President Obama: Trans-Pacific trade deal good for Oregon busine - KPTV - FOX 12

President Obama: Trans-Pacific trade deal good for Oregon businesses

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President Obama speaks at Nike HQ President Obama speaks at Nike HQ
BEAVERTON, OR (KPTV) -

President Barack Obama chose the Oregon headquarters of athletic apparel and footwear company Nike as a backdrop to his efforts Friday to drum up support for a trade deal with countries across the Pacific Ocean.

"If we don't write the rules for trade around the world, guess what? China will," Obama said, "And they'll write those rules in a way that gives Chinese workers and Chinese businesses the upper hand."

Nike pledged to create 10,000 jobs in the United States over the next 10 years if Congress gives Obama 'fast-track' trade negotiating authority that leads to the signing of the Trans-Pacific Partnership.

Negotiations over the deal have put Obama in the awkward position of publicly battling with Democratic allies who normally would support him, including many lawmakers, labor unions and environmentalists.

Opponents fear the deal would lead to jobs being shifted overseas.

Obama argued that the current system doesn't benefit American workers, particularly those in the small businesses that he said create two out of every three jobs in the U.S. He said those businesses need easier access to the fast-growing Asian markets.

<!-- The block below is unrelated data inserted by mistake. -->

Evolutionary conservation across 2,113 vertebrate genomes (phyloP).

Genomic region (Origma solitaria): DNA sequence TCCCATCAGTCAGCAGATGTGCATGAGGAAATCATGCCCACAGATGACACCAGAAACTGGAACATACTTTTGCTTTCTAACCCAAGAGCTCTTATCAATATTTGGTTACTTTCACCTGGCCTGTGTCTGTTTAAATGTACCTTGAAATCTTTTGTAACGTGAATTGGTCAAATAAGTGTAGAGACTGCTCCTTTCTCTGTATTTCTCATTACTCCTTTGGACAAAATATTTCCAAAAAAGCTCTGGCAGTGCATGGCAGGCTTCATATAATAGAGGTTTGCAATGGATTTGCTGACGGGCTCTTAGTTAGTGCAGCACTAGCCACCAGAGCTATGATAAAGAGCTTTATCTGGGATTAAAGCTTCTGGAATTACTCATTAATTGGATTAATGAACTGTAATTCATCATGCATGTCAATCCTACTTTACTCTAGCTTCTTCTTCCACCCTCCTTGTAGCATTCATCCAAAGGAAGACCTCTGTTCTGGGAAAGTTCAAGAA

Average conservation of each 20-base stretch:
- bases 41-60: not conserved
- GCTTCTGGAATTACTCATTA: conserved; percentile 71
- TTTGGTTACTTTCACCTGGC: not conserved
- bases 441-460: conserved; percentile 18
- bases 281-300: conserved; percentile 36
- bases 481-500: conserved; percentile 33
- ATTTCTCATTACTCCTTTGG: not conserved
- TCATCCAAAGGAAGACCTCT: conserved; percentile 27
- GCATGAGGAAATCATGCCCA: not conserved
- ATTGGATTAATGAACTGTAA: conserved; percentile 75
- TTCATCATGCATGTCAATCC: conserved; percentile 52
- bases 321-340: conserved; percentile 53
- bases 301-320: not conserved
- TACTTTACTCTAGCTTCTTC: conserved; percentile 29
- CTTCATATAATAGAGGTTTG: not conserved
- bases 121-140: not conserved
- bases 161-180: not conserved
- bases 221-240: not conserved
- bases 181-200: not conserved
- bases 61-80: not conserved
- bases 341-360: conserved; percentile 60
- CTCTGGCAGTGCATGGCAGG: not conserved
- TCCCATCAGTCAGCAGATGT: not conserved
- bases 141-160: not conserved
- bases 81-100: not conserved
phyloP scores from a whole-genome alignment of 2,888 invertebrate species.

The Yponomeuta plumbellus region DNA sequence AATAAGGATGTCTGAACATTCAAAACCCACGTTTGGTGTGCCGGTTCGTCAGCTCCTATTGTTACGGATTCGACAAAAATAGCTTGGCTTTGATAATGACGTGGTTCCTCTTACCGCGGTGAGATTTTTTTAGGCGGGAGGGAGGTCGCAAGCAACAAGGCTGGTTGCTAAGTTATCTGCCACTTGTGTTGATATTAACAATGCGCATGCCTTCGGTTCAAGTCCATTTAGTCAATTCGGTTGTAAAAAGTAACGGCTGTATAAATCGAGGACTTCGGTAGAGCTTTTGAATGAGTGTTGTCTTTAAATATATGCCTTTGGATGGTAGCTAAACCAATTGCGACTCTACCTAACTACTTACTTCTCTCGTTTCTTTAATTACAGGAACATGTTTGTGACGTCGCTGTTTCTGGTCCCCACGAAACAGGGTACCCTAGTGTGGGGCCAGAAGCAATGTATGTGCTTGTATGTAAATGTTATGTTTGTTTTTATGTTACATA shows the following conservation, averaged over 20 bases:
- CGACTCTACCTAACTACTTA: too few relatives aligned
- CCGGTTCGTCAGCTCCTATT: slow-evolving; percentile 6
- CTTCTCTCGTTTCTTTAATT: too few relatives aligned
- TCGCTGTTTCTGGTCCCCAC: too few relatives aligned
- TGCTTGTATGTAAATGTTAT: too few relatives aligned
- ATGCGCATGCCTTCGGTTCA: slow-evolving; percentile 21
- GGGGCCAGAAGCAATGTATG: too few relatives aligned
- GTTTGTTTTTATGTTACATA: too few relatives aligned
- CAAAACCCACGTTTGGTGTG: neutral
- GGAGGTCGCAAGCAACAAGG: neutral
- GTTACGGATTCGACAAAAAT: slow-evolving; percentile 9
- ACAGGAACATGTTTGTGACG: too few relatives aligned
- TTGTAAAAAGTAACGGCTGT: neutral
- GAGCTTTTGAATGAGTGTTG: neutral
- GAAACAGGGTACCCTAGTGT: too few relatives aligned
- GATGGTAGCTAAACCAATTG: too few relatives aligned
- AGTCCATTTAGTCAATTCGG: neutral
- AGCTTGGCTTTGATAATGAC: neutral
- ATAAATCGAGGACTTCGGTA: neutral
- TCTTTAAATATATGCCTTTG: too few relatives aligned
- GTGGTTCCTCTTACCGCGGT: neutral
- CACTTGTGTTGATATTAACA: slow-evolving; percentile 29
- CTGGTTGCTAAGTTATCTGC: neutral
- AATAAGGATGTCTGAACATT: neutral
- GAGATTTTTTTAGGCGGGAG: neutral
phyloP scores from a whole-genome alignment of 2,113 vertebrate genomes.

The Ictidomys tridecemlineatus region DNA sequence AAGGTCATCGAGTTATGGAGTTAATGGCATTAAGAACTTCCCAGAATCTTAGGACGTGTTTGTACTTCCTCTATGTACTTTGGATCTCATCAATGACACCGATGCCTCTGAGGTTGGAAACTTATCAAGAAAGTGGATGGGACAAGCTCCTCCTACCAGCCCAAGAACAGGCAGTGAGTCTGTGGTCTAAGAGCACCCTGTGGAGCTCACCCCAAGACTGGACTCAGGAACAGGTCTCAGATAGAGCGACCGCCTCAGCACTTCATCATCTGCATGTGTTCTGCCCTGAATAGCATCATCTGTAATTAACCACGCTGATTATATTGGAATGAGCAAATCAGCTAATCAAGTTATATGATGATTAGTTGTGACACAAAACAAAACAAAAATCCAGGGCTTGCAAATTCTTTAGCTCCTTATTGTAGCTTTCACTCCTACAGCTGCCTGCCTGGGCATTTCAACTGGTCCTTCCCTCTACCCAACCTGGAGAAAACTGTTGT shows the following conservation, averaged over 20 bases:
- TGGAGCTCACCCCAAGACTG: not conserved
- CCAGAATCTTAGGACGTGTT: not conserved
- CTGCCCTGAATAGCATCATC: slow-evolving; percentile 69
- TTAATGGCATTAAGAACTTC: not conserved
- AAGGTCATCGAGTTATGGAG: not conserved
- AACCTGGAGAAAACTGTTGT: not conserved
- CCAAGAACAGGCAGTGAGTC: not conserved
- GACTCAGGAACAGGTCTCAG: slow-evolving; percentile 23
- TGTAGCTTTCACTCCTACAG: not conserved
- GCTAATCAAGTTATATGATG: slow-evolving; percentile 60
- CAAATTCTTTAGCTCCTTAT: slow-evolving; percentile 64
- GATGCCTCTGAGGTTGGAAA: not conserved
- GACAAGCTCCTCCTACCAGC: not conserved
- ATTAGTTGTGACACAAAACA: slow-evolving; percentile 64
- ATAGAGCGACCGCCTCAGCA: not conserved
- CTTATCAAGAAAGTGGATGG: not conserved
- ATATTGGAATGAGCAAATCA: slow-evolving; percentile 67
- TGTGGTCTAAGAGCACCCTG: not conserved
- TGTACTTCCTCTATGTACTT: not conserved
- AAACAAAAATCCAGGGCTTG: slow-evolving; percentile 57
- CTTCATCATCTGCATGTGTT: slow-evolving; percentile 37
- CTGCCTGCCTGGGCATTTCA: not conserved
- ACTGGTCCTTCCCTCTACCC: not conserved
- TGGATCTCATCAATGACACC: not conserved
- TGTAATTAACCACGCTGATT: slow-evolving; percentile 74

In particular, the president argued that Oregon's many food producers, including farmers and winemakers could benefit from easier trade with Asia.

"Beef's really expensive in Japan," Obama said. "Let's make sure they try some Oregon steak!"

The president said many opponents of the proposal point to other trade agreements like NAFTA as examples of why the Trans-Pacific Partnership should be scrapped, but he insisted the Trans-Pacific Partnership includes strict, enforceable regulations on child labor and the environment.

President Obama attempted to assuage fears that the Trans-Pacific Partnership was being negotiated in secret, saying any final deal would need to be posted online for 60 days before he could sign it, and then it would be sent to Congress.

Obama ended his speech by reinforcing his message that the trade deal is good for U.S. businesses.

"When the playing field is level, nobody beats the United States of America," Obama said.

The president departed from Portland shortly before noon Friday, headed to Watertown, South Dakota, where he was scheduled to give the commencement address at Lake Area Technical Institute, a community college there.

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Copyright 2015 KPTV-KPDX Broadcasting Corporation. All rights reserved. The Associated Press contributed to this report.

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